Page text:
We didn’t really start adding beats in the band until Jason [Hann, percussionist] brought his computer onstage. Jason and Michael [Travis, drummer] have an electronic duo called EOTO where they just play live electronica. They definitely brought that into the group. Before then, there were songs that had that trance-like vibe but didn’t have the electronic beats. We just add it in spots and it’s another point that the kids are able to relate to. You know, we are all in our 40s and 50s and when we go to play a festival, the kids are like 18 or younger. We’ve always prided ourselves, to a certain degree, on taking people on a genre-bending experience when they see us live. Even from the early days, it’s been like that. I think that is just an extension of it. We will never be just an electronic band, that’s not going to be our thing. But it’s nice to have it in the arsenal.
I imagine with so many songwriters and influences in the band, the journey from idea to finished song can take a number of different paths.
Nershi: Yeah, it can be anything from a chord progression or a riff, to a verse and a chorus, to a completed demo that someone will construct in their computer. Depending on the level of completion of the song, it can either be played in its entirety as it’s written or it might be an idea that is brought into a rehearsal session and as a band we will arrange or even write lyrics or parts to it. There’s no rule of thumb. Generally, the band arranges almost all the songs, or they at least add ideas and parts to it. It’s rare that there’s a song written in stone and everybody is handed their part.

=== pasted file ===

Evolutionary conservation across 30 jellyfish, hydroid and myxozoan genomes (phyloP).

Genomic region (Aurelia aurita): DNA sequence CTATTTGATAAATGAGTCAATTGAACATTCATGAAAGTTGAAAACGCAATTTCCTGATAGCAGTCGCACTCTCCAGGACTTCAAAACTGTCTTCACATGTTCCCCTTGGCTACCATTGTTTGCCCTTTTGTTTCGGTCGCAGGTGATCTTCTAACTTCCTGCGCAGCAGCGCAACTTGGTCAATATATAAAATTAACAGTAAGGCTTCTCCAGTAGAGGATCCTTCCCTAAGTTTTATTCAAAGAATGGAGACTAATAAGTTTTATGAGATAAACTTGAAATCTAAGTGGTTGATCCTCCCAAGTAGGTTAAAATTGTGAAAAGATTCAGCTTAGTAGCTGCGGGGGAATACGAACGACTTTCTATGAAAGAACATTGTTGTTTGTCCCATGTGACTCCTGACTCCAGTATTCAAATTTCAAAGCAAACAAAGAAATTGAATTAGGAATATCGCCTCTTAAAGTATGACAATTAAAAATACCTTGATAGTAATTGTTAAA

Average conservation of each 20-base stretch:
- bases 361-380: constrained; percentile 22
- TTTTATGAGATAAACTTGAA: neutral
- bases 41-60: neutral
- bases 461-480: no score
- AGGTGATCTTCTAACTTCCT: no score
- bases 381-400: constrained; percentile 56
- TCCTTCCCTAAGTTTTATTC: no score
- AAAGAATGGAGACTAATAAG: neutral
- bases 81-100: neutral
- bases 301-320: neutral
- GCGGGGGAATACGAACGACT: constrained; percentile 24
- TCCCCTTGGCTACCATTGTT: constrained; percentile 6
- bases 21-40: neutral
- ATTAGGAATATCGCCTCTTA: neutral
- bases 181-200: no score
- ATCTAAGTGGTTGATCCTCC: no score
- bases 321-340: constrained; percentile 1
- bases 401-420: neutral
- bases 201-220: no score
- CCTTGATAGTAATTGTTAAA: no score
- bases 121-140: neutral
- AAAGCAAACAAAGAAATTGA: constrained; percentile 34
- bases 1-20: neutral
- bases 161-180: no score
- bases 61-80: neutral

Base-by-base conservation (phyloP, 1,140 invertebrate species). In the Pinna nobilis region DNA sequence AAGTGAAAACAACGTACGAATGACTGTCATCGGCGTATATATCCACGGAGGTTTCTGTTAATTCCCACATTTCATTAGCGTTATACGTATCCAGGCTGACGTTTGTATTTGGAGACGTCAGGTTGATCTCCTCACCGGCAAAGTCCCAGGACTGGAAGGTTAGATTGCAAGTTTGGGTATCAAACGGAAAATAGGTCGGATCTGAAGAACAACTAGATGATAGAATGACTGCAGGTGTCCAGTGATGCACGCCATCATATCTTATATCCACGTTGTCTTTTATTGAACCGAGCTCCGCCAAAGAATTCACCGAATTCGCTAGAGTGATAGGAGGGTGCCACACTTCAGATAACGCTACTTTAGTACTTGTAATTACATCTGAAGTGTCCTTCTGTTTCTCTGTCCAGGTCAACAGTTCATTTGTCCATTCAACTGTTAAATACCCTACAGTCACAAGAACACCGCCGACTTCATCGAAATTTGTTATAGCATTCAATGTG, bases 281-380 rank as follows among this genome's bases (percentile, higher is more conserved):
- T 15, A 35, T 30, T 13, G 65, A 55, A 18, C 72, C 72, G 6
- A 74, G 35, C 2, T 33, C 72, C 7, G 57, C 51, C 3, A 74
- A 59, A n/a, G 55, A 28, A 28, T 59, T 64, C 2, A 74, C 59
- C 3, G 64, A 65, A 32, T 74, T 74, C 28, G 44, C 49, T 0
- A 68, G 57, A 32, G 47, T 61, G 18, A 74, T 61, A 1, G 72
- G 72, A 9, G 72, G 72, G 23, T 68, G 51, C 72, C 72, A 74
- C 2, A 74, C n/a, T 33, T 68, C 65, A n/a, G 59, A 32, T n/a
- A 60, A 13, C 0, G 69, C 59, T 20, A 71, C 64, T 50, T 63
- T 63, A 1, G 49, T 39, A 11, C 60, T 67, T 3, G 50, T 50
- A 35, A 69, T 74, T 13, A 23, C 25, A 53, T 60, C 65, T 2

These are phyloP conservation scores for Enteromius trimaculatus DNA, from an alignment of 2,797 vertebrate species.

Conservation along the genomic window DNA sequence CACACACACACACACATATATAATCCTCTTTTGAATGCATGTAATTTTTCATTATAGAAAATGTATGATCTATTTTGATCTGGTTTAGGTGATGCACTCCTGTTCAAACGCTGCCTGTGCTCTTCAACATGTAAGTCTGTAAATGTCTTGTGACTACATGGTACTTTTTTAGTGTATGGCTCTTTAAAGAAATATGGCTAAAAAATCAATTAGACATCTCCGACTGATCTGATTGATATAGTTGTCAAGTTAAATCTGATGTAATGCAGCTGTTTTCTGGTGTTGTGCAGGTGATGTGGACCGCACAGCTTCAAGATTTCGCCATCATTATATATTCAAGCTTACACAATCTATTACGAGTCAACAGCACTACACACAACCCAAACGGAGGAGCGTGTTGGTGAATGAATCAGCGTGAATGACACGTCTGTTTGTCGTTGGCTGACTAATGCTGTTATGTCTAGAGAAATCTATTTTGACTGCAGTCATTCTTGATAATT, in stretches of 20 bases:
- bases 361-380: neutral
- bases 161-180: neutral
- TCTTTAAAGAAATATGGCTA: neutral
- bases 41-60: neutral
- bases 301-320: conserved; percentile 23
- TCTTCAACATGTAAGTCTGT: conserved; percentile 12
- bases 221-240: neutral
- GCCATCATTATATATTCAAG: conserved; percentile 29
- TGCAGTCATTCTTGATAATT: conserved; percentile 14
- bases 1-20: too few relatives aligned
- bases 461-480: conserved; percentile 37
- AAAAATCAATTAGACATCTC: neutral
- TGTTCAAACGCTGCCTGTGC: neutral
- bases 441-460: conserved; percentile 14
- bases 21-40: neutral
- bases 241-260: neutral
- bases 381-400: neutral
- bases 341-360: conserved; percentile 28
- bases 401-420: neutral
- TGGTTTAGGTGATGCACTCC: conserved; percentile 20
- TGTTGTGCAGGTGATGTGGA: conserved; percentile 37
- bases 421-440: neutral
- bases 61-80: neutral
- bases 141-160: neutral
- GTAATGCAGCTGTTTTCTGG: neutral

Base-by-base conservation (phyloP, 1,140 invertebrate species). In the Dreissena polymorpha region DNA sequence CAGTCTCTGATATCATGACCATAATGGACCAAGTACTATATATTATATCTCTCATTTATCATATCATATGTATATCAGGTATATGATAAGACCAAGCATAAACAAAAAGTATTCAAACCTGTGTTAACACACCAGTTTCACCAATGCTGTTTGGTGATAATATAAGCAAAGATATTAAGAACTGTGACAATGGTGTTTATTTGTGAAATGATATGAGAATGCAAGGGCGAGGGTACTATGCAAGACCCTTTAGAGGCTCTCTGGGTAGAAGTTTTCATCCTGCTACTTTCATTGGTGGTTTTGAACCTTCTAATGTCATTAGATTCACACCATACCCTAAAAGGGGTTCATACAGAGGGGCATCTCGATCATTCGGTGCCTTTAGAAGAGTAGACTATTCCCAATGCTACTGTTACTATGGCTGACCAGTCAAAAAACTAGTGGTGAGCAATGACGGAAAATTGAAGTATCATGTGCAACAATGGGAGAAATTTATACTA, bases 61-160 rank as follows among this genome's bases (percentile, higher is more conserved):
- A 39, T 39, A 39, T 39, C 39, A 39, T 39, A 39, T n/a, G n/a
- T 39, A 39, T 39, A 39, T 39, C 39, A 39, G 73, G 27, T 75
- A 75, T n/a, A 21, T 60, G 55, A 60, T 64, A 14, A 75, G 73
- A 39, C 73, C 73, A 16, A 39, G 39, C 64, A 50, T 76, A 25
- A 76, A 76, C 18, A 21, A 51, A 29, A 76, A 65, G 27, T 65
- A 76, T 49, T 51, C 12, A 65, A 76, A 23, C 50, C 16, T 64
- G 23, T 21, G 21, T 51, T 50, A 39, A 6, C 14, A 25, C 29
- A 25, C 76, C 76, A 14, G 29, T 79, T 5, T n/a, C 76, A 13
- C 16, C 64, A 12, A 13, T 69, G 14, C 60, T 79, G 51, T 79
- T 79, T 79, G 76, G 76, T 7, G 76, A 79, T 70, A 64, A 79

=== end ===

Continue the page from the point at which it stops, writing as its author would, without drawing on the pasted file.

Which song on this album changed the most between inception and the final recorded version?
Nershi: “So Far From Home” ended up being a real fast gospel tune. It changed the day we recorded it. We had played it almost like an Allman Brothers-type thing. We realized it would be great if the Allman Brothers were playing it like that, but I said, “Let’s just play it double-time.” It changed on the spot the day it was tracked. It was hard when you have this idea of a song sounding like another band. It can be pretty limiting and frustrating, because of course, that’s a different band that sounds great. But you have to do your own thing and make songs your own—even your originals. When we did that and took it completely out of the vein we were working in, it was exciting and fresh for everybody.
Kang: I think we played it a few times at the slower tempo. Then once you suggested stepping on the pedal we were all like, “Whoa. That was fun.” [Laughs].